Monday, September 03, 2018

Texas #debtorsprison legislation overachieving, even boosted revenue

Texas "debtors prison" legislation last year drew plenty of critics among municipal judges and county officials focused on revenue maximization. Now we know that those criticisms were misplaced and the new law is working even better than anticipated.

At the House Criminal Jurisprudence Committee on Thursday, Office of Court Administration Director David Slayton testified for the first time on the results of "debtors prison" legislation passed by the Texas Legislature in 2017. (You can watch his testimony on the bill here beginning at the 1:29:20 mark.)

When the bill was in play last year, county officials and municipal court judges predicted massive drops in revenue, prompting Rep. Andrew Murr to attach an extra fee counties can charge to indigent defendants sentenced to community service, aiming to offset presumed revenue drops.

As it turned out, that was unnecessary. At the Criminal Jurisprudence Committee meeting Thursday, Slayton told the committee the bill had significantly overachieved, including in ways that directly contradict the predictions of revenue-focused critics:
  • The number of warrants for failure to appear is declining.
  • The number of warrants for failure to pay is also declining.
  • The number of cases resolved through jail credit is declining.
  • The number of cases resolved through community service is increasing.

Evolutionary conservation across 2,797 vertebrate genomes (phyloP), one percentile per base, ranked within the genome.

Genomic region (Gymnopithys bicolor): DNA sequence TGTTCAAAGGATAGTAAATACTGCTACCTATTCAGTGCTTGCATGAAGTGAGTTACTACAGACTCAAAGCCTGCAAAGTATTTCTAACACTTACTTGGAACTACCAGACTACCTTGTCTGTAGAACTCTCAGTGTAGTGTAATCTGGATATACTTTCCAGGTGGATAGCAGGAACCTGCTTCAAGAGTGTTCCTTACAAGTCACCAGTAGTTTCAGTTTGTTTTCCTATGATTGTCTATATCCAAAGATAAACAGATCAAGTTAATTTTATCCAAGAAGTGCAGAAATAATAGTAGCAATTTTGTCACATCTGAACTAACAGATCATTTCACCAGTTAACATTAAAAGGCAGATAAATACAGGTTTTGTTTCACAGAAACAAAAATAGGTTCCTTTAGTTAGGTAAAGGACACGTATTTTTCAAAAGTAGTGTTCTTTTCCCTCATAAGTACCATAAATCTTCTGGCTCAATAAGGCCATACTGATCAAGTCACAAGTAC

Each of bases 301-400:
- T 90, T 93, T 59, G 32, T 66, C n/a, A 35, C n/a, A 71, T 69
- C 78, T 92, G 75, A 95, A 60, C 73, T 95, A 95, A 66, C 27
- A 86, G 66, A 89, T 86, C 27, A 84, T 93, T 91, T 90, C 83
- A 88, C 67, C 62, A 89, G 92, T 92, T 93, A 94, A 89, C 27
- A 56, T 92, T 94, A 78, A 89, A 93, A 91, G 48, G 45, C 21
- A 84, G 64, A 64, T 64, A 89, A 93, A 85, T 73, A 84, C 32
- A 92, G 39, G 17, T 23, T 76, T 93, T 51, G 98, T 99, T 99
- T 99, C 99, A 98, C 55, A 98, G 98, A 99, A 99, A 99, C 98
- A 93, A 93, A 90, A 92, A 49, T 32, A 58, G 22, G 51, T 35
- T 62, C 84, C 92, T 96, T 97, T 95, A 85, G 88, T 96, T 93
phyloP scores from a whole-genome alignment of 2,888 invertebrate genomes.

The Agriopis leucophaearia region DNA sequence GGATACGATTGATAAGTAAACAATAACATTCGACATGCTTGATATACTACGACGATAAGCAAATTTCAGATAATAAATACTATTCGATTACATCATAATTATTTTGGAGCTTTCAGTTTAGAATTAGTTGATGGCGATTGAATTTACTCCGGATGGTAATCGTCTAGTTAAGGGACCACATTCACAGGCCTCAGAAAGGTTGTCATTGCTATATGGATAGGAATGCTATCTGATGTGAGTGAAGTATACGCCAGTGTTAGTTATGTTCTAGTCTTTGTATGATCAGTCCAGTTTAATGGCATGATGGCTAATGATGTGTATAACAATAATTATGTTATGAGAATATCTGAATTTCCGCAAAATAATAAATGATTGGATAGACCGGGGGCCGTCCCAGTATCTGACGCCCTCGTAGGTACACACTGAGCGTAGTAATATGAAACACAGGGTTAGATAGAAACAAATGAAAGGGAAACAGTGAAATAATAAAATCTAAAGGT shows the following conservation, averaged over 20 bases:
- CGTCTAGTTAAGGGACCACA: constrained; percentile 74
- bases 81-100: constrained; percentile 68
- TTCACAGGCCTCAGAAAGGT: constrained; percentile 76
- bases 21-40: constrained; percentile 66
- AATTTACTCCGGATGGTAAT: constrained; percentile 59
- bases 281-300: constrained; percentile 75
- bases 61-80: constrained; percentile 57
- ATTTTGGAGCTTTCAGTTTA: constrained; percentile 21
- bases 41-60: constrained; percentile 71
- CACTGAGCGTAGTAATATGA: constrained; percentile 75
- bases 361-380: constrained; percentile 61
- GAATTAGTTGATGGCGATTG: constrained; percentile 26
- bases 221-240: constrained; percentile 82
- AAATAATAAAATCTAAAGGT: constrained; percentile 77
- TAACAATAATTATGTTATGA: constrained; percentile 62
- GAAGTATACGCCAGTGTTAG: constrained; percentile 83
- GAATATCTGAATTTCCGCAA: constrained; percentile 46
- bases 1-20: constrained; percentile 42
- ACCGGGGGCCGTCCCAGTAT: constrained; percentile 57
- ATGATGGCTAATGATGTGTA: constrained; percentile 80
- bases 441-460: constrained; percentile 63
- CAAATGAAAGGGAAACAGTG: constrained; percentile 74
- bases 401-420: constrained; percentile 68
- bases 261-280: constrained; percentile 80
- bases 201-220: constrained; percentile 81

• The number of defendants getting on payment plans has increased.
  • Collections per case have increased: By 6.7 percent at the local level and 7.3 percent at the state level.
To me, that's a remarkable result! The bill is achieving all of its goals and then some. Meanwhile, every sky-is-falling prediction by critics turned out to be wrong. (MORE [9/10]: Here's a link to the handout with the graphs being described above. See a summary of new provisions affecting collection of fines and fees and another specifically summarizing changes affecting jailable offenses.)

Regular readers may recall that the House sponsor of the legislation, Rep. Terry Canales, attributed the bill to a series of blog posts published on this humble opusculum, so I'm particularly glad to learn it's working out well.

Slayton also mentioned that the Texas Public Policy Foundation and the Brennan Center are doing a joint report on the costs to collect Class C misdemeanor debt that he expects will come out before the 86th legislative session. Grits can't wait!


Steven Michael Seys said...

It's refreshing to see good sense trumping reactionary opposition. BTW thanks for the vocabulary improvement. I will enjoy using the word opusculum in my own writing.

Gritsforbreakfast said...

The word seems perfect to describe a blog. Hardly an opus; hence, an opusculum. :)

Unknown said...

Excellent! Now let's start focusing on elimination of surcharges and license suspensions for marijuana possession!.

Anonymous said...

Correct me if I'm wrong but isn't a debtor's prison unconstitutional? I think I read somewhere in the history books where the Framers of the US Constitution were opposed to this because that's what they had in Europe. Mmm.

Anonymous said...

You'd think "they do it in Europe," would be enough for any Texas politician to categorically oppose it :D

Mark Hogberg said...

The stats cited by David during the hearing; are those available to the public? I searched OCA's site but did not locate anything related.

Anonymous said...

Question: Just who in the hell are these people governing this country now? I taking about down from Washington DC through all 50 states houses there is a serious disconnect. The corruption, the greed of politicians, police acting more like the Nazi Gestapo than protectors of the peace, citizens afraid of their own shadow---WTF!!! I don't recognize anything about this country I love anymore---damn shame.

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